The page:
Zephanii Smith '12
Elected to NAACP
National Board of Directors
Zephanii Smith '12 has some big shoes to fill. In February, the CMC student majoring in government was sworn in to the NAACP National Board of Directors during the organization's annual board meeting in New York City. At 19, she is the youngest on the board and joins the illustrious ranks of past members, including Julian Bond and Myrlie Evers.
At the meeting, Smith was supported by NAACP Stockton Branch President Bobby Bivens and LaJuana Bivens, area director of the NAACP State Conference of Branchesboth of them lifetime mentors and advisors whom Smith credits, for their invaluable assistance, in her attaining the board position.
"I first met Zephanii at an NAACP Youth Summit meeting," LuJuana Bivens says. "She was looking to find a mentor and was fascinated by student stories of how they pursued their dreams. Zephanii caught on to this and never let go. It has been extremely fulfilling for all of us here to see her fulfill her growth and potential."
In January, Smith conducted an interview with the Rev. Jesse Louis Jackson, while Jackson was on CMC's campus to deliver the College's annual Martin Luther King Jr. keynote address.
As a board member, Smith will attend regular meetings in various parts of the U.S. four times a year, and serve as an "active voice" for Region No. 1 (Hawaii, California, Oregon, Alaska, Arizona, New Mexico, Washington, Idaho, Utah and Nebraska) as a member of the organization's governing body.
"We have full power and authority to shape the association's internal and external policies," Smith says.
Smith is a former member of the National Youth Works Committee, comprised of two youths from each of the NAACP's seven regions. The committee develops and implements national programs for the youth and college division, under the jurisdiction of the Board's policy and advocacy committee.
During her time on the committee, she helped with the NAACP's "Stop!" campaign against racist comments and images in the media; the "Save Darfur" campaign; the Campaign for College Access and Affordability; and the NAACP 880 campaign for equality in healthcare.
"Currently we're engaged in extensive efforts in raising money for Haiti," Smith says. "And in California, we are addressing the disgraceful racial climate created at UCSD by the Compton Cookout party," in which fraternity students were reported in February to have mocked Black History Month.
Part and parcel with Smith's election to the board is her appointment to serve as vice chair of the IMAGE Awards Committee and a member of the International Affairs Committee. The latter is a policy committee charged with recommending policy and advocacy proposals for consideration by the board. The former committee, she says, oversees planning and programming of the annual show, which celebrates "outstanding achievements and performances of people of color in the arts (motion picture, television, recording, and literature), as well as those individuals or groups who promote social justice through their creative endeavors."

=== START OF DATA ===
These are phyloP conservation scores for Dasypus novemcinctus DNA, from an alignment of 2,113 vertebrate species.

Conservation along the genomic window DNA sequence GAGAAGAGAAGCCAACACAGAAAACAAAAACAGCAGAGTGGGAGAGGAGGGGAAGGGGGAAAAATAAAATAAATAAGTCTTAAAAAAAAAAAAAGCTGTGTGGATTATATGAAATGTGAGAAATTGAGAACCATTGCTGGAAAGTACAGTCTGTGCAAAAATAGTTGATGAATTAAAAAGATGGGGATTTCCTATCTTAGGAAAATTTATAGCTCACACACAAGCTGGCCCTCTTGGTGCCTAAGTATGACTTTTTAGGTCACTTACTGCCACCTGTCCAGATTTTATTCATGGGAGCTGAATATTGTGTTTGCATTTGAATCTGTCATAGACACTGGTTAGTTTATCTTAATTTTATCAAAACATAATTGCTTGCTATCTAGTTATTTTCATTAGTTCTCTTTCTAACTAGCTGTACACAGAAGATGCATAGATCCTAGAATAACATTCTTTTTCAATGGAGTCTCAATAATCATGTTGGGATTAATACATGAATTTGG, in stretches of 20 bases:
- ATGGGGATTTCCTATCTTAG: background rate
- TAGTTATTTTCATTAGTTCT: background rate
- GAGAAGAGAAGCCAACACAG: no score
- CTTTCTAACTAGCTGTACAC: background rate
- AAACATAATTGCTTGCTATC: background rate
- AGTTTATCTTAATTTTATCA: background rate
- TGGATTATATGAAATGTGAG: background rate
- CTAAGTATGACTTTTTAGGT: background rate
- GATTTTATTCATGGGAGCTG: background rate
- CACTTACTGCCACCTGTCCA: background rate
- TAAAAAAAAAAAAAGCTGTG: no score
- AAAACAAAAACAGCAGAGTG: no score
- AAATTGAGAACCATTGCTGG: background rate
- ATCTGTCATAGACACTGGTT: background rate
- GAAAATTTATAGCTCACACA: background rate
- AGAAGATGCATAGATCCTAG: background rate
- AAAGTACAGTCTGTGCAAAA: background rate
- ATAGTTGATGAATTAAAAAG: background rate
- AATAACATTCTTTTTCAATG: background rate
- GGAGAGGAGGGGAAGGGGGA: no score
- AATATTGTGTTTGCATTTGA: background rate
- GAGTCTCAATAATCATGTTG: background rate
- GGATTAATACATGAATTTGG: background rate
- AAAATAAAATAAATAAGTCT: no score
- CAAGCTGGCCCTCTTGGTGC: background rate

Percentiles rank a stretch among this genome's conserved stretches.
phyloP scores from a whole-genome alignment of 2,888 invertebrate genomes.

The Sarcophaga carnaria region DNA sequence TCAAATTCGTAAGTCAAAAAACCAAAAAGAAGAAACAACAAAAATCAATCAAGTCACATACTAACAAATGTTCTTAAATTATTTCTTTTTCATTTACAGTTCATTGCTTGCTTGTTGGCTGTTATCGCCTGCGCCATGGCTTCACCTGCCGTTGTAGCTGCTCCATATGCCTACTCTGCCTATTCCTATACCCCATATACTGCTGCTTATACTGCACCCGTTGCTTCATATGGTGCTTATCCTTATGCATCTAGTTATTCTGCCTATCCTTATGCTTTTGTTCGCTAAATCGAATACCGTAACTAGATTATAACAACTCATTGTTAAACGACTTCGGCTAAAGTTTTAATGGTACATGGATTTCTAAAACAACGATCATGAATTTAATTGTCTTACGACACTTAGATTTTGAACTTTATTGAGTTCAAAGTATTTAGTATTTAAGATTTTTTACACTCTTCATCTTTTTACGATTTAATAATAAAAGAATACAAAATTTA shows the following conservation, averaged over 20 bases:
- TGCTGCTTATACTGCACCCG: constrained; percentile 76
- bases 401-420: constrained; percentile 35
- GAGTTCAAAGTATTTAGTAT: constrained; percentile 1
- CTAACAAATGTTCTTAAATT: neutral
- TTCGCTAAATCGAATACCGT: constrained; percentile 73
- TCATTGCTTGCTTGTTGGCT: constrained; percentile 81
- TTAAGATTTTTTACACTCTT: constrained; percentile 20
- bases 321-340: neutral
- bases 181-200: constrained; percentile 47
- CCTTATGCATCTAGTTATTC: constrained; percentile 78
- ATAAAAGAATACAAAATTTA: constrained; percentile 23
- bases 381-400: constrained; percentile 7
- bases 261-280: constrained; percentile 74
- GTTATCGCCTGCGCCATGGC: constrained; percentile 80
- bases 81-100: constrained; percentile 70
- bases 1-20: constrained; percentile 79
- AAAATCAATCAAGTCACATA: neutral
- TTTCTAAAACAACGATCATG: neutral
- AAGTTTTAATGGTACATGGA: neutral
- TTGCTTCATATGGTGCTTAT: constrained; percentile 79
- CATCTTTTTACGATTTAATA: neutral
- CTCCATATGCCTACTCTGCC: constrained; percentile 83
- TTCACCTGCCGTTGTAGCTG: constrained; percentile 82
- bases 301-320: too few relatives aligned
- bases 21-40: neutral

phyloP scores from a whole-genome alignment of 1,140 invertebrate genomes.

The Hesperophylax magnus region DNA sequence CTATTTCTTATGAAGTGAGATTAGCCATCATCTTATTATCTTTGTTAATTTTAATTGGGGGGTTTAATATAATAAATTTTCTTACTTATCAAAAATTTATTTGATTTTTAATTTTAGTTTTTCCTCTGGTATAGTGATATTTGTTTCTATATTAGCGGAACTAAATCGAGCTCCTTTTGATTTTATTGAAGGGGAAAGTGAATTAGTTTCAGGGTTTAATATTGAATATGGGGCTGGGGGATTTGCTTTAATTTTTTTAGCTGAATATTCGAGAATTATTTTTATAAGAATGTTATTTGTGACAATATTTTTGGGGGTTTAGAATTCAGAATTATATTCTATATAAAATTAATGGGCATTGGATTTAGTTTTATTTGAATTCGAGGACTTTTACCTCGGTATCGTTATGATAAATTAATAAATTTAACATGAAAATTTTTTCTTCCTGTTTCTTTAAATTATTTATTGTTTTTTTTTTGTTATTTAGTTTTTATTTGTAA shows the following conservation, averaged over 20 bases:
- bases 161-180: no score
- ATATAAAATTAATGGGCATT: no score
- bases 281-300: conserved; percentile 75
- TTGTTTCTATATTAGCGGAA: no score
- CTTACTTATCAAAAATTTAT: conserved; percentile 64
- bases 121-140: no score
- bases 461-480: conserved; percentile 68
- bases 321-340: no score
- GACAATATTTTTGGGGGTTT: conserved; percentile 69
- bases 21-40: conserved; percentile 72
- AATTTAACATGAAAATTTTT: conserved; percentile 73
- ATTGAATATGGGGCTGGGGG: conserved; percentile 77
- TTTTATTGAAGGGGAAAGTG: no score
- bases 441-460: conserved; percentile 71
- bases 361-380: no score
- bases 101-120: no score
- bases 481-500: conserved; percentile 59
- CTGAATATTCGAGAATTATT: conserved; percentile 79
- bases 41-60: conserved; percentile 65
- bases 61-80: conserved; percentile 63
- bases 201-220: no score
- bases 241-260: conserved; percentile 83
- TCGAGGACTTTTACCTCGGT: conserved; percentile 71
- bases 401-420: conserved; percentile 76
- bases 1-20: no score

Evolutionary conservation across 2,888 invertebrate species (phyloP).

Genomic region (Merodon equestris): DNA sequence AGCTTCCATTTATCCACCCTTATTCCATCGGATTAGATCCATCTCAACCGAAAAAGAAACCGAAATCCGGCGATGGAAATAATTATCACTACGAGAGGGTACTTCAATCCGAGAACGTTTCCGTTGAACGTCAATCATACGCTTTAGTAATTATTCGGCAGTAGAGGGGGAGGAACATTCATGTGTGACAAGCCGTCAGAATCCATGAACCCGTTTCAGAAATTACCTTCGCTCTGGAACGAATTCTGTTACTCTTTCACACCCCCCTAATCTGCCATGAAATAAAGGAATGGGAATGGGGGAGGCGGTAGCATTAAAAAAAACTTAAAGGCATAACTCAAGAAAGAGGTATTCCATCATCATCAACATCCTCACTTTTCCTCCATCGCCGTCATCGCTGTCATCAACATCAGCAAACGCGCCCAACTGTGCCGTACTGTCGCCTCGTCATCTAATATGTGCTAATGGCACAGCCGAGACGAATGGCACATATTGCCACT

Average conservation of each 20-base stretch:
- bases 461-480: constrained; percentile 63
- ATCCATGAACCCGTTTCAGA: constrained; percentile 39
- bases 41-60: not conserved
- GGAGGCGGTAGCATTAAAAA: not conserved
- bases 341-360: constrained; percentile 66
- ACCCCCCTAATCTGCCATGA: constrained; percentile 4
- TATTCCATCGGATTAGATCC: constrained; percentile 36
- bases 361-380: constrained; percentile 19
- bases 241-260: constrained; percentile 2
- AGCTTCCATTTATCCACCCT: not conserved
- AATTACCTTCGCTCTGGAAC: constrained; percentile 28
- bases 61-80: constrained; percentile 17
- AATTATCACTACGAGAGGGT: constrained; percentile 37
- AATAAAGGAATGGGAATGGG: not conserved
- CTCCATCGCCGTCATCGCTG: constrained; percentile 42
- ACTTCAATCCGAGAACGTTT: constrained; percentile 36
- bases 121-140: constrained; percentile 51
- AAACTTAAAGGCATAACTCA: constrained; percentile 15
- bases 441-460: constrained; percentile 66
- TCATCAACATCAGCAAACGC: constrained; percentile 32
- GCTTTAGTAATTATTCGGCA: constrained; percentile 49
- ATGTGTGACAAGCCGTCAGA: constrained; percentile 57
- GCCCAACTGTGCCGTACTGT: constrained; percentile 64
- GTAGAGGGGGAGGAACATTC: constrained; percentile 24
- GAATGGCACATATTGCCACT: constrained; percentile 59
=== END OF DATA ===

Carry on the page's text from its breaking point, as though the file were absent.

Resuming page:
She also has been added to the Convention Planning Committee, providing her the opportunity to help shape the national conventions in Kansas City (2010) and in Los Angeles (2011). "This is significant because it's been about a decade since the national convention has been to the West Coast," she says.
Smith knew she would be happy choosing CMC for her undergraduate studies, and calls the College a wonderful place to learn and grow with like-minded and like-spirited individuals.
"I am happy to call Claremont McKenna my home, with people who share my passion for learning, and, most importantly, the drive from within that both inspires action and inspires others to act," she says.
Almost every day Smith says she learns something new about her "campus mates," which serves to motivate her to be more, and do more.
"Our administrators and most professors work extremely hard to foster a nurturing yet competent environment," she says. "At CMC I know that I have all the resources I need to be successfuland I don't take that lightly, given the obstacles I have had to overcome in the past in order to get to where I am today. CMC is helping me to build a strong foundation for my character as a leader on campus, in my community, and eventually in our nation."
To illustrate that fact, last summer, Smith returned home with what she said was a "renewed and improved frame of mind" that led to her co-founding an organization called "Save Our StocktonA Youth Movement for Change," working with council members in Stockton on issues affecting youth and students. "We were responsible for the development and implementation of the Mayor's first Teen Task Force," she says.
A native of Stockton, Smith was introduced to the NAACP as an elementary school student performing at the Stockton Youth Council's Annual Youth Empowerment Summit. It was there that she first was introduced to civil rights and other youth-oriented issues, she says.
"I love government, international travel, media studies, military science, and the Kravis Leadership Institute," she says. And in terms of future plans: "I'd like to see each of the 14 wonders of the world, and aspire to serve as president of the Senate someday."